October 15th, 2007
|04:22 pm - just when you thought it was safe to pick up a prescription|
Why, in the name of time, when we have mp3s and Digital Surround Sound and cell phones that will not only play music and movies but will damn near go out and get you some popcorn, does all telephone hold music still sound like it's being played from badly worn 8-track tape that has been sitting on top of an electromagnet? Complete with drop-out gaps in the sound when the track changes over. Argh.
Yes, I've been on hold this afternoon, after attempting to pick up a prescription. When last we left the saga of my glacial retirement processing and related insurance woes, we thought we had come to a denouement, and a relatively happy one at that. In the eleventh hour of the last possible day (27 September 2007), after much prodding, including the theoretical aid of a US Representative, OPM had finally coughed up the paperwork saying my insurance was indeed being continued, retroactive to 5 January 2006. With flowers springing up around my feet and birds flittering about the air above my head, I merrily skipped off into the sunset.
Or rather, breathed a huge sigh of relief when the premium differential for the last 18 months was direct-deposited into my account and I could actually afford my rent. In any case I carefully filed the related paperwork and hoped it would be a long, long time before I had to speak to OPM again. Ha.
When I showed up at the pharmacy today, they said my coverage had been cancelled, back in September. Yes, I said, that would be the temporary continued coverage while they were processing my retirement claim - but since my benefits statement was issued, my coverage as a retiree has been instated, retroactive to January 2006. Not according to anything they could find, so I pulled out my card and the pharmacy tech called the insurance company. Nope, nothing. I needed to contact a Benefits Coordinator at [number] to find out what the problem was. Ooookay. Damn good thing I try to plan these things a little bit and didn't need the meds right now this instant.
So I come home, and drag out all the paperwork, and get on the phone with the national pharmacy benefits coordinator for my insurance company. Nope, nothing in their system except that my policy was terminated. I need to call the local office of my insurance company and see what they have to say. I get the number, and call it, and after some more wavery hold music reach - wait, I forgot an important annoyance: both offices have switched to that type of phone tree where you have to say what you want instead of picking numbers on the keypad. In fact, they make you say your claim numbers as well. Because of some quirk of accent or speech pattern, these systems find my efforts completely unintelligible. So before the scratchy soft jazz, insert in both cases an extra five minutes of "I'm sorry, but I didn't quite get that. Please say your ten digit member number again, beginning with the letter R," until it finally gently scolds me that it still can't tell what I'm saying and reluctantly relinquishes me to a human being.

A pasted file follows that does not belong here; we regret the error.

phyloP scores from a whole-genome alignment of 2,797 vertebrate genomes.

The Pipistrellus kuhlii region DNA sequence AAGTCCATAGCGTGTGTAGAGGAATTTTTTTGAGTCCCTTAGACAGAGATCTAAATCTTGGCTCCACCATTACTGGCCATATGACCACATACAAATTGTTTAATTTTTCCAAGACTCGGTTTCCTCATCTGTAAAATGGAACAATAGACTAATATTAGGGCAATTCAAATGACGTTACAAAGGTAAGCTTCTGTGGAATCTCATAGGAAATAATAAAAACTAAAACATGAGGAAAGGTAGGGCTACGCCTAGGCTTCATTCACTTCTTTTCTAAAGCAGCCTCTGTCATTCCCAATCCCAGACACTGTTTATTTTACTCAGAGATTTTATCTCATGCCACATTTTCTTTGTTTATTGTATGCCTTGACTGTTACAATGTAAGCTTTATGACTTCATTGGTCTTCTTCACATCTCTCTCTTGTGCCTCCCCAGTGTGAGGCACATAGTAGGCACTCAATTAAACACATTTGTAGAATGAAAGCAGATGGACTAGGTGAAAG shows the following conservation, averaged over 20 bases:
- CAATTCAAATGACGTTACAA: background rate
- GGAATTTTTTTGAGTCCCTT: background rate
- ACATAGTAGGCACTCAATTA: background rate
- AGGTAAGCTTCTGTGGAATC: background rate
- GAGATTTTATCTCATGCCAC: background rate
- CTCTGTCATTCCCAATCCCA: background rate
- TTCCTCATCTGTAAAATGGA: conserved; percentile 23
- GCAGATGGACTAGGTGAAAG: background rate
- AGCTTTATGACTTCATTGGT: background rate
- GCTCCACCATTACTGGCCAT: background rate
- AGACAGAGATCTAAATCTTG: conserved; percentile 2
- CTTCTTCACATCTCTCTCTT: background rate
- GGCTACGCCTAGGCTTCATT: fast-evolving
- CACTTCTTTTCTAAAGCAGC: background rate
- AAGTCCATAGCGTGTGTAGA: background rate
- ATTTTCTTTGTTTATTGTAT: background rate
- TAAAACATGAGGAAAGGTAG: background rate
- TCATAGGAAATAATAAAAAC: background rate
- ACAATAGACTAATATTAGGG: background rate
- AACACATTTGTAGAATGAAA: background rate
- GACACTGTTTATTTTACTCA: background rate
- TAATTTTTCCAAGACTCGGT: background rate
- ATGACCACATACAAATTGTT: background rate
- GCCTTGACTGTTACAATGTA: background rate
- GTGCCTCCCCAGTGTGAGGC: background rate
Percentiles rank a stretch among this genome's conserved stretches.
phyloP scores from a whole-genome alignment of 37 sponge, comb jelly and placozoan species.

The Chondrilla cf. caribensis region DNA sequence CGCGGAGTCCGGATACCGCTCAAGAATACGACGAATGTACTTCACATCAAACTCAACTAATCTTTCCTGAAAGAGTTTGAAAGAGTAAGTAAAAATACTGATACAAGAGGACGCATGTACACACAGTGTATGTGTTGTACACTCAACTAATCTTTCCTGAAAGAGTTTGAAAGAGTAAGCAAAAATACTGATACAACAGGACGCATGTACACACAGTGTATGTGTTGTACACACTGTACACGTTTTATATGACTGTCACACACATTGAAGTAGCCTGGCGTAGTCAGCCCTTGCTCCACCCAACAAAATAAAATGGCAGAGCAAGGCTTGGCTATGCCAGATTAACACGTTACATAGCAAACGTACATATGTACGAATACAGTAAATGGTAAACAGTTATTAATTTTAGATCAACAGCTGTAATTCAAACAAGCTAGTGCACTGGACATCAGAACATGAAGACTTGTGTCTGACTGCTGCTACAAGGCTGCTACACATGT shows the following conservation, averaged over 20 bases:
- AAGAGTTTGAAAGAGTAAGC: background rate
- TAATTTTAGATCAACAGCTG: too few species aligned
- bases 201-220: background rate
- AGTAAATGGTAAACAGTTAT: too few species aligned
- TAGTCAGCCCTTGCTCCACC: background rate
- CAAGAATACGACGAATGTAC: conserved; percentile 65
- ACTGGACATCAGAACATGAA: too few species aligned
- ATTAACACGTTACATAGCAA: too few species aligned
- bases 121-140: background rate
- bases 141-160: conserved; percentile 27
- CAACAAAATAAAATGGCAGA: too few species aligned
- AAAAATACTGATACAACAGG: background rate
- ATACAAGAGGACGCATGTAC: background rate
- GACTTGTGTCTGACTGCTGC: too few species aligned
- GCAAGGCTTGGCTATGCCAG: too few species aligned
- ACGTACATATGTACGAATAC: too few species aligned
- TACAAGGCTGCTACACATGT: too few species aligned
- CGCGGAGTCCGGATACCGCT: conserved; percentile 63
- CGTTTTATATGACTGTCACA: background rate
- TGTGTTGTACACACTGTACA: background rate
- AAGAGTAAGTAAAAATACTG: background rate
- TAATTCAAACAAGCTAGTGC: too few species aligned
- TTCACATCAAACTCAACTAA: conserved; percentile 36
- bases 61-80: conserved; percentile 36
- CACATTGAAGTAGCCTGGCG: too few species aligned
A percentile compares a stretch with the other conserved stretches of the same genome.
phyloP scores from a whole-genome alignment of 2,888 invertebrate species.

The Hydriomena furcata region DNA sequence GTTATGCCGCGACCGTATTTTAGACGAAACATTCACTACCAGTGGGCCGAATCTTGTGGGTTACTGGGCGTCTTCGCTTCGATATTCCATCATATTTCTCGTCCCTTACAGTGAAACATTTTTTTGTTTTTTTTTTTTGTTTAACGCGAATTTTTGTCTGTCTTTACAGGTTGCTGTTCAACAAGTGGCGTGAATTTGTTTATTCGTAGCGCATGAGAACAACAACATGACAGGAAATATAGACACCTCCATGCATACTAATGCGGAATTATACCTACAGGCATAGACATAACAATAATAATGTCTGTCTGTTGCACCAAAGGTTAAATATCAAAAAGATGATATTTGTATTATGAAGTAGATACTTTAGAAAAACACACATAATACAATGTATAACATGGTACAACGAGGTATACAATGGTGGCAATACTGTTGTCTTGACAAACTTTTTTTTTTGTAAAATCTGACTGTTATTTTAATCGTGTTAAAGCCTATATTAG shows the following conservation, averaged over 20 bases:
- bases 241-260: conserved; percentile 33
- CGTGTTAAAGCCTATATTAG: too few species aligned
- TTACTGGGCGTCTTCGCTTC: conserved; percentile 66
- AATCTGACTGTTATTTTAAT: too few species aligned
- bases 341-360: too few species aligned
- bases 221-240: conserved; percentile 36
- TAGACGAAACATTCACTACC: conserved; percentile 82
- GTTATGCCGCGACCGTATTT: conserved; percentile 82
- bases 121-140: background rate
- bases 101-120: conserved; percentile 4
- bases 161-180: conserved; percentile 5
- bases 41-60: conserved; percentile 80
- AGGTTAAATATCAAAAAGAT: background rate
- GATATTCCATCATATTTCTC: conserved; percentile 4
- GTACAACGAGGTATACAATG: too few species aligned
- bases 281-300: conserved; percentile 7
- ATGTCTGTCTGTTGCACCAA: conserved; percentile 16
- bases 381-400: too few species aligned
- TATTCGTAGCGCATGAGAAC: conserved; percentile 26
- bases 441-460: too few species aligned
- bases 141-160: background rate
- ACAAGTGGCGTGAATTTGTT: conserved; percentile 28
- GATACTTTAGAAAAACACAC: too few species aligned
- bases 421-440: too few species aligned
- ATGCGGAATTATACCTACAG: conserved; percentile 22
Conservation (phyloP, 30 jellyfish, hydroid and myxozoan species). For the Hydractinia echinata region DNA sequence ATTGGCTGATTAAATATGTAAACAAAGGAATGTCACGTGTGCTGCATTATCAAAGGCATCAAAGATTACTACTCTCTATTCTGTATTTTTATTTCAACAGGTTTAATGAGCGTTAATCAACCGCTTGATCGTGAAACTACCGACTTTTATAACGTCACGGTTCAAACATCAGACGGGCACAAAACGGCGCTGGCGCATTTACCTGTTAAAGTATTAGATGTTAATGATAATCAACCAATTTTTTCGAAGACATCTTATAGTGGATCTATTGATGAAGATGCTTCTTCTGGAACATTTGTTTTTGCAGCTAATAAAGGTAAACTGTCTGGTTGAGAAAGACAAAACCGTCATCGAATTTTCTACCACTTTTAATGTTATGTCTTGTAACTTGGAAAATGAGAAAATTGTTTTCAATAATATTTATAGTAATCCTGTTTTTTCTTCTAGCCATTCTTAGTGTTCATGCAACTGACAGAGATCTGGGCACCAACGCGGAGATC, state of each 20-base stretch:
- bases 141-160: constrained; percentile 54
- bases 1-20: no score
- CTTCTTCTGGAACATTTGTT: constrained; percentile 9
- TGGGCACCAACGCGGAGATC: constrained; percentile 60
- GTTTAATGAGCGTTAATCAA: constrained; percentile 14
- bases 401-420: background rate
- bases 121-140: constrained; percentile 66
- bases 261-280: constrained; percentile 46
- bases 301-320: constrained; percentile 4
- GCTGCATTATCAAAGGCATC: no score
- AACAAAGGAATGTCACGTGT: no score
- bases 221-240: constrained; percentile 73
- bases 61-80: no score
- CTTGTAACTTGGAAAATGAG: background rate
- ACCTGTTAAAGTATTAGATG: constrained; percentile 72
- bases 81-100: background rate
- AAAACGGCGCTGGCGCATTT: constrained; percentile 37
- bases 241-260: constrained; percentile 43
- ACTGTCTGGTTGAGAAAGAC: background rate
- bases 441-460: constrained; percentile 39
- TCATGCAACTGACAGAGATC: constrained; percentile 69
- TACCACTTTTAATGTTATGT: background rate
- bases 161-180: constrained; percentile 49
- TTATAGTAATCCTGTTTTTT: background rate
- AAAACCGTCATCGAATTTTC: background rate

So, back to the actual people portion of this charade. National office has no idea, local office has also no idea, just the record of termination of coverage. I manage not to scream, and I even apologize for inadvertently snapping during the requisite repetition of all of my personal data, again. I also apologize for bursting into hysterical laughter when the local rep tells me my next step is contacting the Office of Personnel Management. Yeah, the people I'd been badgering for the last year-plus to get this matter taken care of; it was either laughter or tears.
This called for strong measures, and luckily I had already made some fortifying coffee. A few deep breaths later I dialed the number for OPM. They at least let me enter my data via the keypad, and a surprisingly short amount of time later - they only got to tell me my call was important to them twice! - I was speaking with *mumble* at extension [number]. I noted the extension, rehearsed my personal data yet again, and was reassured that I was listed as covered - the insurance company had probably not yet been informed of my status as a covered retiree, while they had been notified of my TCC termination. Yes, thank you, but I'm not the one who needs to be convinced. How do we get this updated information to the insurance company? I wait on hold some more. Then:
She's going to file a report to the benefits coordinator she works for, who will look into it. Can I give it until the end of the week? Not having much of a choice, I say sure. I do have that much medication left, but that's the extent of it. However the pharmacy folks have promised they will spot me some hold-over if it takes longer. Which is good, because OPM's track record for dealing with me in a timely manner is about a Z-minus at this point. I'm getting ready to invent some new letters, just in case. You may have guessed that it was the benefits coordinators we were leaning on earlier to get this thing processed in the first place, and they managed to stretch a three-month process into 18.
So, that's how I spent my afternoon. I suppose I should be grateful I'm not on hold still. The call to OPM only took 9m18s, which is a definite speed record.
Bleah. You have my sympathies, if not my empathies. Hang in there.